Testing your knowledge: exams or projects?

By Jillian Milam
October 14, 2005


A student sits in their seat with their eyes on the clock, dreadfully anticipating the second hand to strike 11. “OK folks, it’s 11:00. Time to begin the exam,” the teacher says without one strand of nervousness. As the teacher calmly hands out the tests, row by row, you wonder if anyone else is as nervous as you are and the doubts begin to flow in. ‘Did I read the material enough in the textbook?’ ‘Did I make enough index cards?’ ‘I knew I should’ve gone over that one section in our notes better.’ ‘Did I even study the right chapter?’ The questions you’re asking yourself seem to engulf your mind, while the questions on the test seem to scream out, “Ha Ha, try to answer me!” Fidgeting in your seat, you try to get it together and attempt to focus on remembering what you studied.

While some students know this scenario all too well when taking a test or exam, some students feel the same way about the alternative method teachers use to test our knowledge: papers, presentations and projects. Both systems seem to cast a lingering, dark cloud over students’ minds when they think of having to do either; however, some students prefer one over the other. Tests and exams verses the triple P: papers, presentations and projects. Which would you rather have?

“I prefer presentations,” Colleen Bowman, a senior business major, said. “Only when you get to pick your group though. I hate when teachers assign the groups, because I normally end up doing the work,” she said. “That’s when presentations turn out not to be beneficial to the students.”

Bowman believes projects to be more beneficial than tests because they include experience. “You do the actual research and get involved, whereas when you have a test, you tend to cram before it and then all of the information you learn is lost right after you take the test,” she said.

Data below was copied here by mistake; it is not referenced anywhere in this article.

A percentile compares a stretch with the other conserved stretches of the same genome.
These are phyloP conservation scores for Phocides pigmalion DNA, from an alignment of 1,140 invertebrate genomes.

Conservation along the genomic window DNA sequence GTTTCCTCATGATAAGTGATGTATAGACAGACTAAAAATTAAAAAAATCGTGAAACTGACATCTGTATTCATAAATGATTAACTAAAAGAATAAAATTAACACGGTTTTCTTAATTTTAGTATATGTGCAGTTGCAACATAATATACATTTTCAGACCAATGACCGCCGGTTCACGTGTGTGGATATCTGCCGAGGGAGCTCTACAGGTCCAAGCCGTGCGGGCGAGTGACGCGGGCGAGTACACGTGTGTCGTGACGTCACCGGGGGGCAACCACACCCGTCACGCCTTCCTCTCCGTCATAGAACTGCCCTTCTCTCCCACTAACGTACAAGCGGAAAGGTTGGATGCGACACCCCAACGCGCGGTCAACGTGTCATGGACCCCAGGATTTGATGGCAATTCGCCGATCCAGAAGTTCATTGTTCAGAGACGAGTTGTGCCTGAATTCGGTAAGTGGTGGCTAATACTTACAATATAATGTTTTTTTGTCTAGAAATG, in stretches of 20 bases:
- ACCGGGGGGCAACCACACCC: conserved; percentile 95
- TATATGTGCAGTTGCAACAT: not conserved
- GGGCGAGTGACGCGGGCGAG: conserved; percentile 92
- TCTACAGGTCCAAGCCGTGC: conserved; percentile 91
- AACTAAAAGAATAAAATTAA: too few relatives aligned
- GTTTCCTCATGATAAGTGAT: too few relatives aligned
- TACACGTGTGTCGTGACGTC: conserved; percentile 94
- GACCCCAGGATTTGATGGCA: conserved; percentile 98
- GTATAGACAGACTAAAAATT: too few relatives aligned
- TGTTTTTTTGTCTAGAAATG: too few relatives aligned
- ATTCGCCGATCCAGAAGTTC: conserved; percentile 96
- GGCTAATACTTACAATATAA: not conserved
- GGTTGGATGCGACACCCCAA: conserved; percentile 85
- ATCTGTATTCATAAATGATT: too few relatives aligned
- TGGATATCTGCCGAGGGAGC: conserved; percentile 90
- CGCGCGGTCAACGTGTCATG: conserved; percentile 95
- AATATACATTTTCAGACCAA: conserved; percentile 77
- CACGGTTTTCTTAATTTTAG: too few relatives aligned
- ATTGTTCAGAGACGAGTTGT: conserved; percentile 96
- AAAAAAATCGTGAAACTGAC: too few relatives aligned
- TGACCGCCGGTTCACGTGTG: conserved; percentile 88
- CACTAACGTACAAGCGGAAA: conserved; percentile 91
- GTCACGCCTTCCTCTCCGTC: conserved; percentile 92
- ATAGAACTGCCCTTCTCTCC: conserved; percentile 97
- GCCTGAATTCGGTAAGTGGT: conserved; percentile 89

In regards to views on the benefits of presentations, Bowman and Dawn Francis, Asst. Professor of Communication, share similar beliefs.

“Having worked in corporate communications before coming to Cabrini, I can tell you that most of my days were spent writing business proposals and presenting business solutions to clients,” Francis said. “Therefore, when I think about the most essential skills for students to possess when they leave Cabrini, I recall my own job requirements- papers and presentations to clients or company employees.”

Some students experience the blank-mind effect the moment a teacher hands them a test or exam. Whether it is a blue-book test or a series of multiple-choice questions, the empty loose-leaf and vacant answer lines leaves students a sick feeling in the pits of their stomachs.

“I know a lot of people who have test anxiety. I have it myself,” Christina Shelley, senior individualized for physical therapy major, said. “I don’t think it’s fair because say a teacher gives four tests during a semester. That’s all you’re judged on,” Shelley said.

Benjamin Bloom, an educational psychologist, created a chart with the help of other educational psychologists that represents intellectual behavior important in learning. (http://www.officeport.com/edu/blooms.htm) Titled Bloom’s Taxonomy, it was developed in 1956 and proved that over 95 percent of the test questions students encounter require them to think only at the lowest possible level, knowledge, or the mere recollection of information. The chart consists of six levels. The lowest is knowledge, the second is understanding, the third is application, the forth is analysis, the fifth is synthesis and the top level is evaluation.

“Exams are still important assessment tools for testing knowledge and understanding,” Francis said. “Papers and presentations, on the other hand, serve a different and vital purpose. They assess a student’s ability to synthesize and analyze complex subject matter and present it in such a way that it has meaning to the receiver audience,” she said.

So while some students shiver in their seats awaiting those nerve-wrecking exams, others find more ease in tests as opposed to papers, presentations or projects. Whether you have the “blue-book blues,” writer’s block or fear of presenting, students endure an array of all different types of methods during their college career.

Loquitur welcomes your comments on this story. Please send your comments to: Loquitur@yahoogroups.com. The editors will review your points each week and make corrections if warranted.

Posted to the web by Matt Schill

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Jillian Milam

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